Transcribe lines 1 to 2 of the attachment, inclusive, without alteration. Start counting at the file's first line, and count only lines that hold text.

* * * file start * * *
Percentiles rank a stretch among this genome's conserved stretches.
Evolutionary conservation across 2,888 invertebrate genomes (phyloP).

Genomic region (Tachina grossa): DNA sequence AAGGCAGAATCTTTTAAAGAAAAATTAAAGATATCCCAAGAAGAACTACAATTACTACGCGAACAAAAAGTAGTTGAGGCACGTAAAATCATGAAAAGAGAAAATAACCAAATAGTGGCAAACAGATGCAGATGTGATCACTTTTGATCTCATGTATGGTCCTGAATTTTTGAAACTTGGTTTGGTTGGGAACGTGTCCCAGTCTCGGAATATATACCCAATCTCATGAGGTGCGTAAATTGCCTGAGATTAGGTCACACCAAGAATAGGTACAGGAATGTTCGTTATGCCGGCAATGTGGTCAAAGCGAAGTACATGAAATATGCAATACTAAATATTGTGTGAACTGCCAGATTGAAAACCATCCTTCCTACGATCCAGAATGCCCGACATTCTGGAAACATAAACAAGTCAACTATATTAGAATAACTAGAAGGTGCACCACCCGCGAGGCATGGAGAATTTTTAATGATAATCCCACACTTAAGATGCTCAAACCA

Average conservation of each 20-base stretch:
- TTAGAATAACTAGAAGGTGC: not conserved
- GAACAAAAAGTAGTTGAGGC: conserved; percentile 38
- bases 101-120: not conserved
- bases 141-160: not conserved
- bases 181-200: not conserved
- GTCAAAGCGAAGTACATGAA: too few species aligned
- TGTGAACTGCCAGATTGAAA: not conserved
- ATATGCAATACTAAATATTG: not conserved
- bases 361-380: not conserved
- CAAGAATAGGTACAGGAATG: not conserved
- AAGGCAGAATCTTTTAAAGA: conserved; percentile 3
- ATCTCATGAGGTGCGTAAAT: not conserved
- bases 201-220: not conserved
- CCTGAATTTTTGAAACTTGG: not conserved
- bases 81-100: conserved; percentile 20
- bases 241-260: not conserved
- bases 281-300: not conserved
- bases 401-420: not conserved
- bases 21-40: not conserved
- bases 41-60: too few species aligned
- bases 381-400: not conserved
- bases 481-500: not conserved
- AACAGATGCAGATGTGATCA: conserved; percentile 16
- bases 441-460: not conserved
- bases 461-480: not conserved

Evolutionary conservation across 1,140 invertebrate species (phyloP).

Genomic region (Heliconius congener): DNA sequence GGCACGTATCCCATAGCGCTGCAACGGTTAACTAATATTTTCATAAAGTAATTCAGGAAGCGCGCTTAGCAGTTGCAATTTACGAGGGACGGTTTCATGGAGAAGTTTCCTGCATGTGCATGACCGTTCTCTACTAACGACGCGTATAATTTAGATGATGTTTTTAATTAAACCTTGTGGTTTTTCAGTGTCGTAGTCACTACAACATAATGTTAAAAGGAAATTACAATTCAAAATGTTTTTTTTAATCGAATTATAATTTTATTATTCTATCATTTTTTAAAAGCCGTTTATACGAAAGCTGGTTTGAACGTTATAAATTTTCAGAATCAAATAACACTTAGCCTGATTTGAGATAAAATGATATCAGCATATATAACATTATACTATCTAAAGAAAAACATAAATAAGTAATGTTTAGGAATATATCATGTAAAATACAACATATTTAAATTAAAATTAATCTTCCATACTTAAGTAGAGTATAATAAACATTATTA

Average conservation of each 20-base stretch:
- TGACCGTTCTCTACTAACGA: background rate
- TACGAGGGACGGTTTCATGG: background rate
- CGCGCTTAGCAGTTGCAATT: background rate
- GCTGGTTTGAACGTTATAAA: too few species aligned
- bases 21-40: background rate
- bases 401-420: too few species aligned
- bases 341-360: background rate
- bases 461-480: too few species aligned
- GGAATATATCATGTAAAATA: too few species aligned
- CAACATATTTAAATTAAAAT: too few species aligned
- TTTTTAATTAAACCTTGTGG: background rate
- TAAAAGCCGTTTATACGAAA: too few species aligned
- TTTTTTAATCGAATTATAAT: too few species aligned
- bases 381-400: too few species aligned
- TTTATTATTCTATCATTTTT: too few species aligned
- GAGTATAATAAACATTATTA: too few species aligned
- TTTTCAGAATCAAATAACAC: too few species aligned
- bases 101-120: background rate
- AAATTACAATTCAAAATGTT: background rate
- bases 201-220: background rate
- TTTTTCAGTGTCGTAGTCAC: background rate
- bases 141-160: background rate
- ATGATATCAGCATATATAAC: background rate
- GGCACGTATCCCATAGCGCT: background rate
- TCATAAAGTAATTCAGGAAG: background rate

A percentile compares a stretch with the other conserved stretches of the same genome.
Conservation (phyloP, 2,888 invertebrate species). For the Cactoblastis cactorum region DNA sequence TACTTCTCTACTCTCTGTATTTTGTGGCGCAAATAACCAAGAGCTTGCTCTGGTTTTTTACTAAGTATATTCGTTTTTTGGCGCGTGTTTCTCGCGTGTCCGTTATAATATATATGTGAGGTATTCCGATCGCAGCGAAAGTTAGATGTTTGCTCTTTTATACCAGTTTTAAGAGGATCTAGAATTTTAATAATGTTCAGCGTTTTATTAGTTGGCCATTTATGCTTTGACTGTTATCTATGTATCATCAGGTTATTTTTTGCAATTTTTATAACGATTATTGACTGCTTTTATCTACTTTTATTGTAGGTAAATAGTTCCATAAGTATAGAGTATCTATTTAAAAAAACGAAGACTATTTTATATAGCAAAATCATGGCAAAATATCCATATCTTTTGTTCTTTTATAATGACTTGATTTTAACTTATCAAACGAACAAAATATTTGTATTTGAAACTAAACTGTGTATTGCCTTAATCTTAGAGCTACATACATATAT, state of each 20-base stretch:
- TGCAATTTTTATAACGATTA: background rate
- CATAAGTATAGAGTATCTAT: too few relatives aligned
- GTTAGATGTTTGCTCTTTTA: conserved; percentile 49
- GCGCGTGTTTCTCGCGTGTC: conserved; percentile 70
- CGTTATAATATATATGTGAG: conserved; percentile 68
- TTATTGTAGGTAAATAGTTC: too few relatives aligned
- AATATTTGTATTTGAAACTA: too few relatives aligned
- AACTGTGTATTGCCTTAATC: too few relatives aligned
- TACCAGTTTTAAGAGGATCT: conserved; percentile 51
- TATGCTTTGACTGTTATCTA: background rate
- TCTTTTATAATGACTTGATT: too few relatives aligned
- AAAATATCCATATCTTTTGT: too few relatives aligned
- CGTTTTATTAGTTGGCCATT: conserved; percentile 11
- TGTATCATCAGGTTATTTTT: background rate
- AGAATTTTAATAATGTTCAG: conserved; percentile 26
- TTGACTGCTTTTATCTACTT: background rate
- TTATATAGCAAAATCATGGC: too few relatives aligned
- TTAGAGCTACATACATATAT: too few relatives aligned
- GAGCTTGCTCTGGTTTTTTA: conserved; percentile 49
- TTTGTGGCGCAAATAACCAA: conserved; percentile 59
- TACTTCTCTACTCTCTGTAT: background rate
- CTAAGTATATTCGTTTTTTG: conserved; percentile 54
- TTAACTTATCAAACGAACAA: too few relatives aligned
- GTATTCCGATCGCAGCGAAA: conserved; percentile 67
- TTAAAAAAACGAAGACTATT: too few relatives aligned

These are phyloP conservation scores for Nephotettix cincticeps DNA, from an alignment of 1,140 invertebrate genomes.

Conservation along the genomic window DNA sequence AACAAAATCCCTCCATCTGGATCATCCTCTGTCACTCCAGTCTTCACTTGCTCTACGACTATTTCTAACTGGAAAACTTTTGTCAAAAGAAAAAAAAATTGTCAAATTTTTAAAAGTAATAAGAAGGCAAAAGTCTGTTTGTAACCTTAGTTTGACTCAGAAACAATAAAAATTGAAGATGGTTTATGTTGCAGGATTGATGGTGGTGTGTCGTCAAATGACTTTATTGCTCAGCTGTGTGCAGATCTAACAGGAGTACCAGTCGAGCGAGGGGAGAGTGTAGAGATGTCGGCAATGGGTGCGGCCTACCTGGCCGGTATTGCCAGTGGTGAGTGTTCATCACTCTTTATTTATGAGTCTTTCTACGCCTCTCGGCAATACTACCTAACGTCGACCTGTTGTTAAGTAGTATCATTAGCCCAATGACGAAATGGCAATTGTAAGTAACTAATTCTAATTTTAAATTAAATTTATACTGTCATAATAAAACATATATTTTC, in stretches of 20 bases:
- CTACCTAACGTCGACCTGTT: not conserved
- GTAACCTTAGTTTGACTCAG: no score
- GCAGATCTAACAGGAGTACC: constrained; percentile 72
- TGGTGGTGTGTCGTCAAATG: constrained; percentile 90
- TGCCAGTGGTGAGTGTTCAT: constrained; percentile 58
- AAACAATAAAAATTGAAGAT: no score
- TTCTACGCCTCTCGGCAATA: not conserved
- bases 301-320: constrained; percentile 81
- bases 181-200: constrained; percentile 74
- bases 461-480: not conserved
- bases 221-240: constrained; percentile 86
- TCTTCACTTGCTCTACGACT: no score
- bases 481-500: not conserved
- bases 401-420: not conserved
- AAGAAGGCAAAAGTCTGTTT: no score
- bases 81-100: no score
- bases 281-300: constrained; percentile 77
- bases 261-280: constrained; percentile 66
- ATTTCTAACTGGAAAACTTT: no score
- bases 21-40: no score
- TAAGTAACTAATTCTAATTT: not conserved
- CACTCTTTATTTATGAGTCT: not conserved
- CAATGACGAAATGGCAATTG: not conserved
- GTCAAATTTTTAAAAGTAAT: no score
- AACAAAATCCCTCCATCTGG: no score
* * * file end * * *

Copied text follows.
Percentiles rank a stretch among this genome's conserved stretches.
Evolutionary conservation across 2,888 invertebrate genomes (phyloP).